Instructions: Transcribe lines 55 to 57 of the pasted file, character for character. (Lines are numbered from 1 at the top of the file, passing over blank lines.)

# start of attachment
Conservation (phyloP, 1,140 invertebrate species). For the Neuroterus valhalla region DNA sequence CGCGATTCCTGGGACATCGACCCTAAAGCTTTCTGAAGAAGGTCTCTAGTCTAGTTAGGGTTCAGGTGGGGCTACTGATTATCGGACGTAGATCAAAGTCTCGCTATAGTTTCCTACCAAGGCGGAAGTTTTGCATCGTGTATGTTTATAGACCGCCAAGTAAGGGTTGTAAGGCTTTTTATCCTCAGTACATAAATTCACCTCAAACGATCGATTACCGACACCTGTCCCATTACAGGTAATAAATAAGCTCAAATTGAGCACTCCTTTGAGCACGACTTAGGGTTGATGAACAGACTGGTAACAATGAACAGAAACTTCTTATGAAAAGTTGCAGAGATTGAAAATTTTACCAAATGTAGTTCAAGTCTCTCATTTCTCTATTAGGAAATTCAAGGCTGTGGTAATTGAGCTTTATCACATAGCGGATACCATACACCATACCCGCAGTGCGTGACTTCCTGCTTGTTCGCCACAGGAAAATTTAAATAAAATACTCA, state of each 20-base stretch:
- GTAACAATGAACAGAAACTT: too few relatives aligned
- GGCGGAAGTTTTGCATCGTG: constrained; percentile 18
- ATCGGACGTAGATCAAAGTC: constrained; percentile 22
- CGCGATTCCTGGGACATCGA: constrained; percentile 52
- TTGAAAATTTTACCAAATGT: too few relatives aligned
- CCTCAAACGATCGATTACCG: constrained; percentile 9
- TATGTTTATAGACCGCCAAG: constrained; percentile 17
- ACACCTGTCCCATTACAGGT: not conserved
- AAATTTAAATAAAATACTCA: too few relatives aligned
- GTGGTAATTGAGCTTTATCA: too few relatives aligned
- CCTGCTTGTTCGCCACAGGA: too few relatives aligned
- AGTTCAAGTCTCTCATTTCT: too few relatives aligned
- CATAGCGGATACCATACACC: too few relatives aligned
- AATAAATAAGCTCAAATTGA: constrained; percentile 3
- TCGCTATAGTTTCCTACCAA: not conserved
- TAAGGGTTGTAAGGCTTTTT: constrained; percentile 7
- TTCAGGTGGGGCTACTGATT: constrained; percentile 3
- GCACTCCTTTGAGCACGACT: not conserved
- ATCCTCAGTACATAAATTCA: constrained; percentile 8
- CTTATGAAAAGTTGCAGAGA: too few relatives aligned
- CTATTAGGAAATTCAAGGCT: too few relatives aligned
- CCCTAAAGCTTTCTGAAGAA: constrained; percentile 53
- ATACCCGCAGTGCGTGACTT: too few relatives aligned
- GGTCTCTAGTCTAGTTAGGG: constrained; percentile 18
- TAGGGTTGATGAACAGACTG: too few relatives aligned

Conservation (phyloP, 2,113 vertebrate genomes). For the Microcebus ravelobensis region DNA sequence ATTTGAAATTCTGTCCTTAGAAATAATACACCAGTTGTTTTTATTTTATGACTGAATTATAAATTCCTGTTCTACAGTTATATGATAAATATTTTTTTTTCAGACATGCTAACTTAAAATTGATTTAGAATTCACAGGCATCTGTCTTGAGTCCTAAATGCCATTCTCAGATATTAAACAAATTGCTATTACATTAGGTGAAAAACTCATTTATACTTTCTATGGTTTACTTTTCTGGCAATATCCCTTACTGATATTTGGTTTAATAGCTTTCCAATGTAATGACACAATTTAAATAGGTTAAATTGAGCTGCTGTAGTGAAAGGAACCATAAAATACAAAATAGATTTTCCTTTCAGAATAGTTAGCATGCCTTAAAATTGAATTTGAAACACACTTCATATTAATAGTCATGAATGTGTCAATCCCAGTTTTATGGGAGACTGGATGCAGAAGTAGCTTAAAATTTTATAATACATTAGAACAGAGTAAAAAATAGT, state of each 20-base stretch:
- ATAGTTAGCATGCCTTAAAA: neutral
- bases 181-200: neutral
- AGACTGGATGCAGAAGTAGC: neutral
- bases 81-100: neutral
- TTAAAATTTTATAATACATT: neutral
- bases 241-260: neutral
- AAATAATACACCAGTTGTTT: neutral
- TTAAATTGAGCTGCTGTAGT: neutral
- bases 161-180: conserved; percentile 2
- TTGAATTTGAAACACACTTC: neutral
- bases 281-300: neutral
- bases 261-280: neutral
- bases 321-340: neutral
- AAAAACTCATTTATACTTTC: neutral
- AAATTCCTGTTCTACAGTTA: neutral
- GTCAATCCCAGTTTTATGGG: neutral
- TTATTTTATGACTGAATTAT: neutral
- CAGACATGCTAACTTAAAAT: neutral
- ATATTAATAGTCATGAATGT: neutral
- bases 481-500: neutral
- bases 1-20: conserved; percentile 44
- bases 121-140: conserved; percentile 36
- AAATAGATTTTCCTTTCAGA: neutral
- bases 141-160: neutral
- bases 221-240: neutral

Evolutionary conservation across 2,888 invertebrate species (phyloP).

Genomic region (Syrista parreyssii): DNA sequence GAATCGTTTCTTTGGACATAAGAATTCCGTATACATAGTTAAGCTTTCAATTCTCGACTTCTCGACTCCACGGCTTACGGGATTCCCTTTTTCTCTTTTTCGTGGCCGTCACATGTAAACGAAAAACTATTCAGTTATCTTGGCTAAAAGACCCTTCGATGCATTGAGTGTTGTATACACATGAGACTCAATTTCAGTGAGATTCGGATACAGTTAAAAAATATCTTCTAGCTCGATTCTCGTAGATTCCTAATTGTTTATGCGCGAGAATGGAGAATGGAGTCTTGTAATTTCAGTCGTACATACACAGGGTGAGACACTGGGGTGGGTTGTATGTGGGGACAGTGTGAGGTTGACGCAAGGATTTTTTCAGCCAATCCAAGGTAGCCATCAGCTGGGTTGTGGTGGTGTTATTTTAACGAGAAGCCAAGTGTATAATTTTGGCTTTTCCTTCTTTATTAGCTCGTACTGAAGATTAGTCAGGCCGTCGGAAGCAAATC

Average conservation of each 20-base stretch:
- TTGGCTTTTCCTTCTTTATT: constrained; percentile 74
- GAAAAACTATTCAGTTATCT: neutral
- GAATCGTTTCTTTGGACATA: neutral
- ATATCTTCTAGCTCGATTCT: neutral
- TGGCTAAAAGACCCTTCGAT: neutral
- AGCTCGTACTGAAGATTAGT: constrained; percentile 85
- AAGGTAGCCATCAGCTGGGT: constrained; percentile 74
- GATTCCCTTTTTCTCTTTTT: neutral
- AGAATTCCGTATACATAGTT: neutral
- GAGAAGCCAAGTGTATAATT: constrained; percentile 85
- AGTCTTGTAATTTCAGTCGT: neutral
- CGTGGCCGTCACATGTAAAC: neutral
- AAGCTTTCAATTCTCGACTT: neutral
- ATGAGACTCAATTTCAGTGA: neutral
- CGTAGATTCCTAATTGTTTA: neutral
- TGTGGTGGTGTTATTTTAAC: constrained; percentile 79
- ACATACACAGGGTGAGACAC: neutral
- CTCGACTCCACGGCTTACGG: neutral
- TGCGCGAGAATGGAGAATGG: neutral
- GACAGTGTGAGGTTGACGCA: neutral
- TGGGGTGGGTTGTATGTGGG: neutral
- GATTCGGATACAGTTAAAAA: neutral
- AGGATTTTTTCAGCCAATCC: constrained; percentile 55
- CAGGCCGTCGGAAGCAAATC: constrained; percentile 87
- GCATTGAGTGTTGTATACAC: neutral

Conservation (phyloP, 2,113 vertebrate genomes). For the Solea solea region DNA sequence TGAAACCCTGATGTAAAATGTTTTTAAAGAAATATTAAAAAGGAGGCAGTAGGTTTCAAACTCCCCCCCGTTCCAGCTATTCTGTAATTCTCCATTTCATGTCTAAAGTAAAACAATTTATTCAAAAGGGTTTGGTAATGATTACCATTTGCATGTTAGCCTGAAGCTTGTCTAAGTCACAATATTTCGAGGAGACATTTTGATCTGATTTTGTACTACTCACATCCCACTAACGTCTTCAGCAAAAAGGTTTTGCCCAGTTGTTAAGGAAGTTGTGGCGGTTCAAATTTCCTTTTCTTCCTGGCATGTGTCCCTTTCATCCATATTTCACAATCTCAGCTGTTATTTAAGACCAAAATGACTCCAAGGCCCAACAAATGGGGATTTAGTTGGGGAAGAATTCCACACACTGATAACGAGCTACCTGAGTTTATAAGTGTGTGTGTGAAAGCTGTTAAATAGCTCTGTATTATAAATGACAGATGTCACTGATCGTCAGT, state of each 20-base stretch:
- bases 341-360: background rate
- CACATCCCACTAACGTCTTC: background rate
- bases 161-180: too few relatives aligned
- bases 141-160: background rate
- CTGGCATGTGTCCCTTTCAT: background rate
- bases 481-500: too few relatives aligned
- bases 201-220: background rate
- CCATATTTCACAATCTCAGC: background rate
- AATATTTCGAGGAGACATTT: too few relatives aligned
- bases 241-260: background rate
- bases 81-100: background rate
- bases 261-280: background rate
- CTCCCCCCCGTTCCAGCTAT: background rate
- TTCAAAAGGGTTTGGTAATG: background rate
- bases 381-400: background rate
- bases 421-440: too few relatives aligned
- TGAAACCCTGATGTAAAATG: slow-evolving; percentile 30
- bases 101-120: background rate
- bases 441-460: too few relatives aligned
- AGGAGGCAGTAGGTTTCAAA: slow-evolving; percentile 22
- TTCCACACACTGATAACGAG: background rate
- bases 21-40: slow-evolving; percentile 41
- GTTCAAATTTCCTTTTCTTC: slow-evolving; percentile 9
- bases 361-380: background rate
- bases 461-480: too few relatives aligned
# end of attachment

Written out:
Average conservation of each 20-base stretch:
- TTGGCTTTTCCTTCTTTATT: constrained; percentile 74
- GAAAAACTATTCAGTTATCT: neutral